Today the spotlight is on medieval and early modern history where students have had some interesting experiences.
History is a well respected academic subject and is accepted by all higher education establishments as a suitable qualification for a wide variety of degree courses. The skills learnt are useful for a variety of careers including law and local government, as well as museum and archive work.
This month our students have been to the National Archives in London to attend their ‘Tracking the Tudors’ event. The workshops included seeing original documents associated with the Reformation in England under Henry VIII and the brief reign of his first daughter Mary (1553-1558). Some of the documents are so precious, they are presented in rooms covered by CCTV and a designated security guard.
They saw an original copy of the Act of Supremacy (1534) which separated England from Rome, the original wedding contract agreed between Mary and Philip II of Spain and letters regarding moving crucifixes found in Kent prior to the Reformation.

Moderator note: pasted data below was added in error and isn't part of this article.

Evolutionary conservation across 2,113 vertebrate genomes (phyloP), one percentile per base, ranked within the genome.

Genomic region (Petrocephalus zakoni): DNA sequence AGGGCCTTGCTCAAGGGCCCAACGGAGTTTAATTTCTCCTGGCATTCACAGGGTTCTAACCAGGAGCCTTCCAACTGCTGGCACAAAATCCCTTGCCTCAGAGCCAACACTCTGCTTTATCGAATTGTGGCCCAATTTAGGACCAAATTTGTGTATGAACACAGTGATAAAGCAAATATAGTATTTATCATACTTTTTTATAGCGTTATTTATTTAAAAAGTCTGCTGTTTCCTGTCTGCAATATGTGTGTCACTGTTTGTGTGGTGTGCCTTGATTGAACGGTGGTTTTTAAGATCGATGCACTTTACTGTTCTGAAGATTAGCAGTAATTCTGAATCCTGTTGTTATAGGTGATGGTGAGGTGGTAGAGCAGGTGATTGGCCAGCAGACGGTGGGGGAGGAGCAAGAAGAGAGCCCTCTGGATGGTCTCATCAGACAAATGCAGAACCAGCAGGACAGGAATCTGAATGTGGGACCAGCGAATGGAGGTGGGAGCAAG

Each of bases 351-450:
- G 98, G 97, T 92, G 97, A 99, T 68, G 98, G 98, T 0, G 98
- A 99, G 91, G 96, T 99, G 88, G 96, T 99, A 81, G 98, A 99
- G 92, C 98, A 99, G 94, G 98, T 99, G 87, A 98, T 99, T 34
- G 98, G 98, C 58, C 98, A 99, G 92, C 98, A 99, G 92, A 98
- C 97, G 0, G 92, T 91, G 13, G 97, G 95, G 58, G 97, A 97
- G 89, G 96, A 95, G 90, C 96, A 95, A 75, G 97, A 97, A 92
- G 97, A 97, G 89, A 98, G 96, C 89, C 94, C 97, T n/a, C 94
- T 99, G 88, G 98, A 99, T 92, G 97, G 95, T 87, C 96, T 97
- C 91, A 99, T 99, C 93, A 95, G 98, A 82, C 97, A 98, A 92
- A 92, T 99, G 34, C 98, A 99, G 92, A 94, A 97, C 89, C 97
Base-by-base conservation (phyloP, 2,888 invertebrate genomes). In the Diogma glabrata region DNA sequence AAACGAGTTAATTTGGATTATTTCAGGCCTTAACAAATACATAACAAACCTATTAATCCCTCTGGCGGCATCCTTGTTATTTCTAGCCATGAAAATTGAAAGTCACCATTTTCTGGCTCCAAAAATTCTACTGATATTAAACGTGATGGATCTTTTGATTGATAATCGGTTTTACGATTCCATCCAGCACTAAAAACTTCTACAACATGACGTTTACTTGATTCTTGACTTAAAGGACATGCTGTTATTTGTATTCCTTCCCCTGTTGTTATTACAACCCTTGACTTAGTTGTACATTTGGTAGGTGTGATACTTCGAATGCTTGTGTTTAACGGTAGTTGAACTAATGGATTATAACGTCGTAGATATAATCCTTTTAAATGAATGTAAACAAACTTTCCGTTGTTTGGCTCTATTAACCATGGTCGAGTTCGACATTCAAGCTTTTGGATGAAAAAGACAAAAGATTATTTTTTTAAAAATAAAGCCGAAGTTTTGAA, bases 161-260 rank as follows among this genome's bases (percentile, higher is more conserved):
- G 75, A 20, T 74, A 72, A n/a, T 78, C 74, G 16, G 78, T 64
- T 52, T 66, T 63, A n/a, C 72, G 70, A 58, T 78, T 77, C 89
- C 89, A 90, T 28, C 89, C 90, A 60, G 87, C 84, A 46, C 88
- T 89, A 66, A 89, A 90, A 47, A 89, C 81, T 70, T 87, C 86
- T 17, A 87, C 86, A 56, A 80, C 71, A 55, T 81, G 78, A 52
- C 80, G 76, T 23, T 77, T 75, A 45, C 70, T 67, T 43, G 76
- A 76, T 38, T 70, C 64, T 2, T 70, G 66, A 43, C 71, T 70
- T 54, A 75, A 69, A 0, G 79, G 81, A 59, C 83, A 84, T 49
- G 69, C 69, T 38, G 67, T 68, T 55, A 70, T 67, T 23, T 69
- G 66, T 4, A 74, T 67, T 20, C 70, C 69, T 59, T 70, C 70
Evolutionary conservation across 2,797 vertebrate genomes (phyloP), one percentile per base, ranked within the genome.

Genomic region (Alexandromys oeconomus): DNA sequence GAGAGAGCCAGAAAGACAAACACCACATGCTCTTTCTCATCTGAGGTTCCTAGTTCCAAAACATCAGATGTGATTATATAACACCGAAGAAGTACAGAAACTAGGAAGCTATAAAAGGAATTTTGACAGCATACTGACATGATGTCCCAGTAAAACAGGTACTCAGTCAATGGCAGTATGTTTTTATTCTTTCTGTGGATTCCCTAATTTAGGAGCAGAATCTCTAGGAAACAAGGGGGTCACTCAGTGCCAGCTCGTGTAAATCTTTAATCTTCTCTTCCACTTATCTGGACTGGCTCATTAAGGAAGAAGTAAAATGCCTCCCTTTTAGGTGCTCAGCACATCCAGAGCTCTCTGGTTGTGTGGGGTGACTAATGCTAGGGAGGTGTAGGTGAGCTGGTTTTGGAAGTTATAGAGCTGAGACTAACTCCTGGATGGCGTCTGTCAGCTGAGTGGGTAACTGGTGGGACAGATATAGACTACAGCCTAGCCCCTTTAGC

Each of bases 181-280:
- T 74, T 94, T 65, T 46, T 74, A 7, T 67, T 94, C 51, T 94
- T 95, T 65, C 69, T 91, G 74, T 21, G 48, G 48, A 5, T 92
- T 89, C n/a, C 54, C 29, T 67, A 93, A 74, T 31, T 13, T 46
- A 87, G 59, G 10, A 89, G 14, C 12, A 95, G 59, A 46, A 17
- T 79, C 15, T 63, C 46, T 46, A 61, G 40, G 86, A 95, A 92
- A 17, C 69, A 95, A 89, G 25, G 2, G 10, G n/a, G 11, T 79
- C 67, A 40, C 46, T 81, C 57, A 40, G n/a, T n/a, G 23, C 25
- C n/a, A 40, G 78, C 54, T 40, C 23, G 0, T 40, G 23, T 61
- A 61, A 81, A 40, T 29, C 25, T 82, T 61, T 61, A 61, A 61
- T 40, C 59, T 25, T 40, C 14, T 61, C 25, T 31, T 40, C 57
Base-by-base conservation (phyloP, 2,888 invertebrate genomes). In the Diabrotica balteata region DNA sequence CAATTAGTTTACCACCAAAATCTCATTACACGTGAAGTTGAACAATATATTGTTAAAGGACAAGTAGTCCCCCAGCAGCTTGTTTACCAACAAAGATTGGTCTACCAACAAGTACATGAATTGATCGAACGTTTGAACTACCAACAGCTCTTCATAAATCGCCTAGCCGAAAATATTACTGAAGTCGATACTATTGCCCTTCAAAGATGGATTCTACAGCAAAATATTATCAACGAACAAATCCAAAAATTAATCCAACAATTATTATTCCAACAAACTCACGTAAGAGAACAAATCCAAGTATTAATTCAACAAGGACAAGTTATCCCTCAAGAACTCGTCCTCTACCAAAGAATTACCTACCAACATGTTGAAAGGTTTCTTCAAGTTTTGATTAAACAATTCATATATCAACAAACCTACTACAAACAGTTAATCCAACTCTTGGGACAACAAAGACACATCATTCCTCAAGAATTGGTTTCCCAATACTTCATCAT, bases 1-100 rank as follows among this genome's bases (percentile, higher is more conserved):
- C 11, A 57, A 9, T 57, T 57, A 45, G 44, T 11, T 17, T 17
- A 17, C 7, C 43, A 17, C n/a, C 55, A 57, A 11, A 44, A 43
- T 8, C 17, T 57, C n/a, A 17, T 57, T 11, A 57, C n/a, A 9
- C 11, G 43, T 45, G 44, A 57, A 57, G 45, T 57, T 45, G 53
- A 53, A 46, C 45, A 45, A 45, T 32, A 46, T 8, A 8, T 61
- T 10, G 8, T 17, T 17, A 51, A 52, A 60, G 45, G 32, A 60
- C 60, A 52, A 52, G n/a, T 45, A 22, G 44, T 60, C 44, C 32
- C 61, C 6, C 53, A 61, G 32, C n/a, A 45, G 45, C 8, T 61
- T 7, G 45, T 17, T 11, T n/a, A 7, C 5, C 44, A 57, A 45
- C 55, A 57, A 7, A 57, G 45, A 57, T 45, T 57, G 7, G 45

In the afternoon, a lecture on Westminster Abbey and the Tudors was followed by an engaging talk on the life and career of Thomas Cromwell, given by his most recent biographer Dr Tracy Borman. One student commented, “The trip gave a real insight into history beyond the classroom through the handling of original documents and using them in a productive way. The speakers were very engaging - the talk on Henry VIII and Thomas Cromwell especially interested me.”
As well as this, students were also treated to a visit from Professor Helen Parish, Head of History at the University of Reading. Helen’s talk covered how historians have interpreted witch hunts in early modern Europe. Dr Parish gave a sound overview of the historiography and controversy that surrounds this topic and the ways in which students could address this in their coursework essays.
If you think this subject would interest you and you would like to learn more about the History courses we offer please click here.